ArticleSurgery of the Soul
Stalactite caves are impressive but, at least, they can be found in quite a few countries. In comparison, glowworm caves are not only completely unique but they are also endemic: 5 out of the world’s 10 most famous glowworm caves are located in New Zealand (4 of the remaining 5 are in Australia – so, glowworms are clearly quite partial to this particular area!), and Waitomo caves are at the very top of the list. Among other things, they owe that spot to their very special boat ride…
...suddenly there is no artificial light, and the blackness is finally complete… but for the dancing light pouring from above. Mundane words are totally helpless to describe the effect, poetry might give it a try – and here is a line by an 18th-century poet Mikhail Lomonosov:
“A chasm opened, full of stars. An endless chasm, and the stars uncountable…”.
No wonder those words were written by a classical poet – long gone are those who were able to see what he saw and wrote about. Ever since, electric light has irreparably corrupted the experience, and the true meaning of “starlit” has essentially been lost.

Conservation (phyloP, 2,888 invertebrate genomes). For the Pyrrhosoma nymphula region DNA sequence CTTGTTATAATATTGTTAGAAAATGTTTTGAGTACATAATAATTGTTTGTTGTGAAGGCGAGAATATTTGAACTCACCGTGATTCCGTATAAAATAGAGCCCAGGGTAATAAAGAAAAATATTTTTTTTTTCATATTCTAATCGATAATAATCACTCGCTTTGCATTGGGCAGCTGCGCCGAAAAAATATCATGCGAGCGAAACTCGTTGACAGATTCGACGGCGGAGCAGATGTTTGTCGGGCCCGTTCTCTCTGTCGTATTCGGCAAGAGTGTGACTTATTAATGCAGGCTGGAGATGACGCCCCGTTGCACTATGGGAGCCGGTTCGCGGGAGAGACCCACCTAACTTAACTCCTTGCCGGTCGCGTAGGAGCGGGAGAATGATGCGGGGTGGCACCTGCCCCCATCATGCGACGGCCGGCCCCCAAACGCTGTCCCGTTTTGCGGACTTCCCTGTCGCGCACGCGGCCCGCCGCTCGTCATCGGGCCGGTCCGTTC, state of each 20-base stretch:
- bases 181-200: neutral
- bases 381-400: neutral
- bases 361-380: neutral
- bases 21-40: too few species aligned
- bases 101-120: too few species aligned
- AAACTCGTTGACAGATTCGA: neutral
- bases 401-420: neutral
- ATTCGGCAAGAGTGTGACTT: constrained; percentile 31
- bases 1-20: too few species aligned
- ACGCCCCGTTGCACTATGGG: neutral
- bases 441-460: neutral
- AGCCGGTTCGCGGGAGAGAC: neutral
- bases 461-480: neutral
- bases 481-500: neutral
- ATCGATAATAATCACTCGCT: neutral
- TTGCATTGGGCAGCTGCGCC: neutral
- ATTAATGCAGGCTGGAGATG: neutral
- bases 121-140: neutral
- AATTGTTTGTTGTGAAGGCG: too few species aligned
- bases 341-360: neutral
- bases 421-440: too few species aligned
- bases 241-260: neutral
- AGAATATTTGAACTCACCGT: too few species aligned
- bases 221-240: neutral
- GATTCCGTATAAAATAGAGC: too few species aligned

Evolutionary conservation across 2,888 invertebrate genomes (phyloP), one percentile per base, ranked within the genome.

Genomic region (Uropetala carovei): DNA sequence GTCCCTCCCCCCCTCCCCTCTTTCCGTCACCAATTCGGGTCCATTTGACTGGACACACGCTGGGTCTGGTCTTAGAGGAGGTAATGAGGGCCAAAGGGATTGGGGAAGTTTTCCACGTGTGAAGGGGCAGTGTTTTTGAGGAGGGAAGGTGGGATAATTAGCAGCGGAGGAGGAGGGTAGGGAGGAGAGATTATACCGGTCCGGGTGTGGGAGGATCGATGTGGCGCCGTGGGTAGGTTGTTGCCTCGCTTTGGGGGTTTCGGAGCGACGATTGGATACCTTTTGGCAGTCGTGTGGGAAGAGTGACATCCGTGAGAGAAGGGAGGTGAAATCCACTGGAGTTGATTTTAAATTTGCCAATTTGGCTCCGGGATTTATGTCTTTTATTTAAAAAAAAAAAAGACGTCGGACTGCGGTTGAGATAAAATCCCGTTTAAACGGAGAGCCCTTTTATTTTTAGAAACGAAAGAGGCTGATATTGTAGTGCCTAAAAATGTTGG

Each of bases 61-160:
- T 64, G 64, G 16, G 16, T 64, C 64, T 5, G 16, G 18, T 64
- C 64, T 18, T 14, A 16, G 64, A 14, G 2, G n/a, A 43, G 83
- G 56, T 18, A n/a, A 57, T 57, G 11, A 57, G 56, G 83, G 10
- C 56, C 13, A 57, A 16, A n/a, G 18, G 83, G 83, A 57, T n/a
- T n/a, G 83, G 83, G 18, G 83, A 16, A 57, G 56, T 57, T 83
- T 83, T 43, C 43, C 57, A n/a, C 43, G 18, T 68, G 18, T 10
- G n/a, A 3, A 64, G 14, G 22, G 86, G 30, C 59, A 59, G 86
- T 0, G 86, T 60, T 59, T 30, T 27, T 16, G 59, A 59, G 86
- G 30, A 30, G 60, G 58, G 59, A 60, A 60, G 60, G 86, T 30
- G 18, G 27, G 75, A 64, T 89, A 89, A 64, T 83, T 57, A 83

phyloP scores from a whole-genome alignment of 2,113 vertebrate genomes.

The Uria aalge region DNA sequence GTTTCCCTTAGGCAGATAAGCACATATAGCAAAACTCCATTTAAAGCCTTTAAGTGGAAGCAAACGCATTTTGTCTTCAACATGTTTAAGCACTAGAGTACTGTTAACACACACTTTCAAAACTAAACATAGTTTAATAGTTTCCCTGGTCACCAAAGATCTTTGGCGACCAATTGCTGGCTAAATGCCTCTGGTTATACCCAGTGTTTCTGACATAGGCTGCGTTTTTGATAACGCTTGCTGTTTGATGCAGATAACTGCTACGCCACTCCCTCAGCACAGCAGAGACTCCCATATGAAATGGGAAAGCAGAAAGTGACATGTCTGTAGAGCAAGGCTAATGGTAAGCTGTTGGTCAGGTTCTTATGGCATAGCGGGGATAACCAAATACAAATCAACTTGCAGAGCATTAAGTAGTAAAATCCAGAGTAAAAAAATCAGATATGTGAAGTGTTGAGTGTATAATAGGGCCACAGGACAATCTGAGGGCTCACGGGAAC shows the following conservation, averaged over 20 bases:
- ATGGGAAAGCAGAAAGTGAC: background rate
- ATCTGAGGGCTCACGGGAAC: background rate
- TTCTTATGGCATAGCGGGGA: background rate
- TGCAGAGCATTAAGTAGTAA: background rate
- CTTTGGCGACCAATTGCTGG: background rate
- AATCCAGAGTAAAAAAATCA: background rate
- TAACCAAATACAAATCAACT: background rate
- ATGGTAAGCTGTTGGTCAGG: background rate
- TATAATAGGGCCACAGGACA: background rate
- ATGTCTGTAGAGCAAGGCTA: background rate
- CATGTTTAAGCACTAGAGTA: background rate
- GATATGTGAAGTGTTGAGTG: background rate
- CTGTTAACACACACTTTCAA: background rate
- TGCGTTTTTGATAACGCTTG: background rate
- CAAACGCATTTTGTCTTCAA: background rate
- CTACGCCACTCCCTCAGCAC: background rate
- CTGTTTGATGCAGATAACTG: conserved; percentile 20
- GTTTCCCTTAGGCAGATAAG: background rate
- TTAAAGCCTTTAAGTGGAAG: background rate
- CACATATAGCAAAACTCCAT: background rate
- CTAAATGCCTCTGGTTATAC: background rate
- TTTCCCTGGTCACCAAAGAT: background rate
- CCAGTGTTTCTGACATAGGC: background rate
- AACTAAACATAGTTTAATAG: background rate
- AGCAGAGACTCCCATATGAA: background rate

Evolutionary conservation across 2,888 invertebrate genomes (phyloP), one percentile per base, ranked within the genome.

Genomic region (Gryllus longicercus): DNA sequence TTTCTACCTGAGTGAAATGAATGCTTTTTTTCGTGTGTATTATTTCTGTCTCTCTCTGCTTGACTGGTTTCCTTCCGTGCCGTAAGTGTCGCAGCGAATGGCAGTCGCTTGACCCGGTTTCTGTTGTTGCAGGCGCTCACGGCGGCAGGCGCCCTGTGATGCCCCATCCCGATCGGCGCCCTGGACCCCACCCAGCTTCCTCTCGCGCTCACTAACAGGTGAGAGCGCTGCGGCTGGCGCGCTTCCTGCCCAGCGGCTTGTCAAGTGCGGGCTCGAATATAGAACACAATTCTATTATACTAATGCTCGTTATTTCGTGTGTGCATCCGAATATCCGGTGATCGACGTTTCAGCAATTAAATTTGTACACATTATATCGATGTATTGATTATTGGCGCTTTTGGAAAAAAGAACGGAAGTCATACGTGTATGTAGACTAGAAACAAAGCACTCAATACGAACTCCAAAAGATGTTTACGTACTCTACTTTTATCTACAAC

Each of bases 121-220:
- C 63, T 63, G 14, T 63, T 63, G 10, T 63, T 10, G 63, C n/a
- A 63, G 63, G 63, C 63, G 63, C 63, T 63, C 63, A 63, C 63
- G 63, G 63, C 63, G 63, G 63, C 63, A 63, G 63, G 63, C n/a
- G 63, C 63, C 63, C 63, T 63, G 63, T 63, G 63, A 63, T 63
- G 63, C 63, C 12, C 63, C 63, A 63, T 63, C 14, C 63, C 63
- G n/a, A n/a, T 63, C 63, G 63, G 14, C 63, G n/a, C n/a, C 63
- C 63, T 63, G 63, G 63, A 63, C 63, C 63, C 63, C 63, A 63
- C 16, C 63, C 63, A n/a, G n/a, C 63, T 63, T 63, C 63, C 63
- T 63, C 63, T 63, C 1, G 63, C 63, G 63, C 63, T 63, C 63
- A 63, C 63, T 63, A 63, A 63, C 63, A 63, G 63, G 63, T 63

Of course, glowworms are no stars but they are still natural beings (as opposed to artificial ones), and the light they produce might be the closest imitation of what was guiding primeval people through the night. That is why one had an eerie feeling that the boat had somehow turned into a time-machine, hence the awed silence punctuated only by rhythmic splashes of the water pierced by the oars. The daylight, when it finally reappeared, was greeted by a collective sigh of…regret? Or was it relief? There might have been both because the experience, short as it was, was also extremely powerful. I would even define it as a “surgery of the soul”, one that leaves almost tangible memories instead of scars.